Mickey Mantle is one of the top cards that all vintage collectors want in their collection. Owning a Mantle rookie may not be in the price range of every vintage card collector, but other Mantle cards are affordable. Other baseball greats like Ruth, Gehrig, Cobb, Wagner, Mathewson are also top vintage collector targets. But what about Willie Mays?
There is a fair question to ask here, even if some of the Yankees fans are not going to like it. Should Willie Mays cards be worth more than Mickey Mantle cards?
The 1950s and much of the 1960s were dominated by the three greats of Mantle, Mays and Hank Aaron. While Aaron holds the home run record of the vintage-era players, Mickey Mantle and Willie Mays had baseball careers that were very identical and full of overlaps until Mantle retired after a dismal 1968 season. Even at that same point, Mays’ career wasn’t quite what fans were used to in the 1950s and up to the mid-1960s.
Due to some stats including play in the Negro Leagues, the stats from Baseball Reference do not always align with the stats from SABR or the Baseball Almanac. Baseball Reference stats were used for this case.
Collectors Dashboard evaluates high-end collectibles as an alternative asset class. This means that the same capital is being used that could have otherwise been invested in stocks, bonds, real estate, crypto and other more traditional asset classes. That is definitely true for the high-grade examples of Mickey Mantle and Willie Mays cards. And by now it is more than evident that investors are also waiting in the wings to compete against collectors for these alternative assets in auctions and sales.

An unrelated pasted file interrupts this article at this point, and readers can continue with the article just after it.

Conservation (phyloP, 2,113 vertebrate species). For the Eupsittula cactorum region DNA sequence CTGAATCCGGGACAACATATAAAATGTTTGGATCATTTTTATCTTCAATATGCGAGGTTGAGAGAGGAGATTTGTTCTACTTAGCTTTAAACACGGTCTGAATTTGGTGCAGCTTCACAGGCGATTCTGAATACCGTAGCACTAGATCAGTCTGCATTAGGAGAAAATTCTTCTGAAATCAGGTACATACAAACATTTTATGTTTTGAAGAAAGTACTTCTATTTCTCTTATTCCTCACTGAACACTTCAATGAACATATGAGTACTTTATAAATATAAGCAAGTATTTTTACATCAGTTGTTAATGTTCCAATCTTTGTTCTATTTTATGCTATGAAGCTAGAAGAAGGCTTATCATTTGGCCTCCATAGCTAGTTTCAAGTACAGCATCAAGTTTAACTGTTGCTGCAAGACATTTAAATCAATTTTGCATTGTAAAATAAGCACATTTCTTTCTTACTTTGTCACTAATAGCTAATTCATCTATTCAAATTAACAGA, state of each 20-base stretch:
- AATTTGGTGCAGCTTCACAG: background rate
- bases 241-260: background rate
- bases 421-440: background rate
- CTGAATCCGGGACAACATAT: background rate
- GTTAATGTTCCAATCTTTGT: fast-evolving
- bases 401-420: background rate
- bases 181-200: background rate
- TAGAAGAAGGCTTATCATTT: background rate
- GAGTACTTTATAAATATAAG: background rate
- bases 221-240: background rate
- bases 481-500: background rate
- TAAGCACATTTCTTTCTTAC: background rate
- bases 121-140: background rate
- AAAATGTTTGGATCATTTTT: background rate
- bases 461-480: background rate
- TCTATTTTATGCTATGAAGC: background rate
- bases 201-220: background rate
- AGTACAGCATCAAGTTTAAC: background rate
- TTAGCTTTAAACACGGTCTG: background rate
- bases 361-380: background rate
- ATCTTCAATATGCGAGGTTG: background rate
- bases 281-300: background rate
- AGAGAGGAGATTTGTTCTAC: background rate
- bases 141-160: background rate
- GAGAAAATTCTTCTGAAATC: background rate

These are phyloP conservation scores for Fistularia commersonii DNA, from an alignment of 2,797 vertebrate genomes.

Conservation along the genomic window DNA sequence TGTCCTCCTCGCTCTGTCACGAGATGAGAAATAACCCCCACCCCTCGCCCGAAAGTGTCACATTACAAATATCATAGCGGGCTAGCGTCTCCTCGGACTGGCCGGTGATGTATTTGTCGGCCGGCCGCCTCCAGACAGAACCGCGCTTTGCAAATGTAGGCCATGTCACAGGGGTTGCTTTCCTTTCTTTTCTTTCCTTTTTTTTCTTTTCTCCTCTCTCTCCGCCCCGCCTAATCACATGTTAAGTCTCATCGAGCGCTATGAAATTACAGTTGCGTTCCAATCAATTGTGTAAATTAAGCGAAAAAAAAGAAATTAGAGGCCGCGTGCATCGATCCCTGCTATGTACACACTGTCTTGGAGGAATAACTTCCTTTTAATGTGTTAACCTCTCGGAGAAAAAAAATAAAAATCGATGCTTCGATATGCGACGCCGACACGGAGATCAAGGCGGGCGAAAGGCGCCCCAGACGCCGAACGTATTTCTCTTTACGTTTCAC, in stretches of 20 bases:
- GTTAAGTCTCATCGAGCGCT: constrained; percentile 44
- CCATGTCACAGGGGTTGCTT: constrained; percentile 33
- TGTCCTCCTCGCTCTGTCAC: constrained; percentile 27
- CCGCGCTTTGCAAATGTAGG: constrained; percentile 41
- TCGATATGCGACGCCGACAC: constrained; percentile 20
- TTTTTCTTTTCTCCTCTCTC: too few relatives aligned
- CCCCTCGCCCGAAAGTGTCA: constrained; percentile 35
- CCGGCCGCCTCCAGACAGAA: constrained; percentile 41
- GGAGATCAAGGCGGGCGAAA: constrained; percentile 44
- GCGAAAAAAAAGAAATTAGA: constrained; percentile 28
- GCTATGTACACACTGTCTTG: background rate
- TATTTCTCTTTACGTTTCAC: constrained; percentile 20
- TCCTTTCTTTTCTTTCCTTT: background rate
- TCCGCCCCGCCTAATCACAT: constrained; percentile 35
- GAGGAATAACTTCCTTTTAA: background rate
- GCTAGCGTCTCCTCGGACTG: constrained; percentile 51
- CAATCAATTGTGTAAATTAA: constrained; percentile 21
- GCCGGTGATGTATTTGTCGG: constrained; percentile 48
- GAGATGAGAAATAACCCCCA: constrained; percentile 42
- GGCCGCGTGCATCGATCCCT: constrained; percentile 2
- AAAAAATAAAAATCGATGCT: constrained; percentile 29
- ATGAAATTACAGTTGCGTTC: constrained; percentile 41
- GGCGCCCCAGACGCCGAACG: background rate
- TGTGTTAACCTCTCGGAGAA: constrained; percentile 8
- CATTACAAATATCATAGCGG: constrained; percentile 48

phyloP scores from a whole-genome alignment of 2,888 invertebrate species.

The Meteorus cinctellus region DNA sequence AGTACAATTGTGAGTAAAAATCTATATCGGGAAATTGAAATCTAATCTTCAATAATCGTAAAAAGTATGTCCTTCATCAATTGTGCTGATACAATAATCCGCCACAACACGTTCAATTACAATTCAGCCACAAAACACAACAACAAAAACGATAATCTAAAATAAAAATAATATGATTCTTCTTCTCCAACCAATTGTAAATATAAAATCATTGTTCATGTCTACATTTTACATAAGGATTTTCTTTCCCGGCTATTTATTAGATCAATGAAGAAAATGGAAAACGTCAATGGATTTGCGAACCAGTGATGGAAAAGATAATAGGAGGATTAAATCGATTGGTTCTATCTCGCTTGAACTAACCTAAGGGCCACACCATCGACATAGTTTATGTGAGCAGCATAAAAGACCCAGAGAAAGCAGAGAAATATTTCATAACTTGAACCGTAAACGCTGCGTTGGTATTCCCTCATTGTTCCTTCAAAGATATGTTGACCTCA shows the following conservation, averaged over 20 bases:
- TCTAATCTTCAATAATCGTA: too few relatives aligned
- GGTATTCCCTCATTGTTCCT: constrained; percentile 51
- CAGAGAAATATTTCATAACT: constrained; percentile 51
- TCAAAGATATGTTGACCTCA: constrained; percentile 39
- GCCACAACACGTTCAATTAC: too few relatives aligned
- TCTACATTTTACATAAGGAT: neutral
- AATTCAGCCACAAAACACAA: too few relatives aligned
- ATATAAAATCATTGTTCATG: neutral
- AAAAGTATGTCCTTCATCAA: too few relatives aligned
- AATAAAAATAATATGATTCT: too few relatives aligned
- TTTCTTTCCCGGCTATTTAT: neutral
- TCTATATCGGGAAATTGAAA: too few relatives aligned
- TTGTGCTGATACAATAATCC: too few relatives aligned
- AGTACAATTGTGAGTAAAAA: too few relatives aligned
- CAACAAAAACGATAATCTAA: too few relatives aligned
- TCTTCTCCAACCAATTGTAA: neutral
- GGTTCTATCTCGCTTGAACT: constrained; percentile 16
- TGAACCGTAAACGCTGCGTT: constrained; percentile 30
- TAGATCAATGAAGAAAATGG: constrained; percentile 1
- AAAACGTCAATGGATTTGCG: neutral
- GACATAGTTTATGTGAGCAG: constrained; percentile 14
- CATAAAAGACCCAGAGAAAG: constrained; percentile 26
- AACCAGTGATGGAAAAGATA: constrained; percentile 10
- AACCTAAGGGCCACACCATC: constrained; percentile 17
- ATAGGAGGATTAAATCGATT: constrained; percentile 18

Admittedly, this review is effectively a mere overview rather than detailed statistical analysis for card price multipliers, price fluctuations over time and for career stats. We have also skipped over player salaries and total compensation due to conflicting figures from source to source.
All population reports from PSA and SGC and price look-back data in price guides were as of November 1, 2021.
While Mickey Mantle played in the minors before coming to the New York Yankees, Mays cut his teeth in the Negro American League before playing for the New York Giants. Both players debuted in the majors in 1951 on teams which were cross-town rivals.
Mantle suffered an injury in 1951 and played only 96 games. Mays played 121 games and won rookie of the year. There may be a great lesson about how costly and dangerous it can be to only chase Rookie of the Year cards. That said, that has no place in this conversation.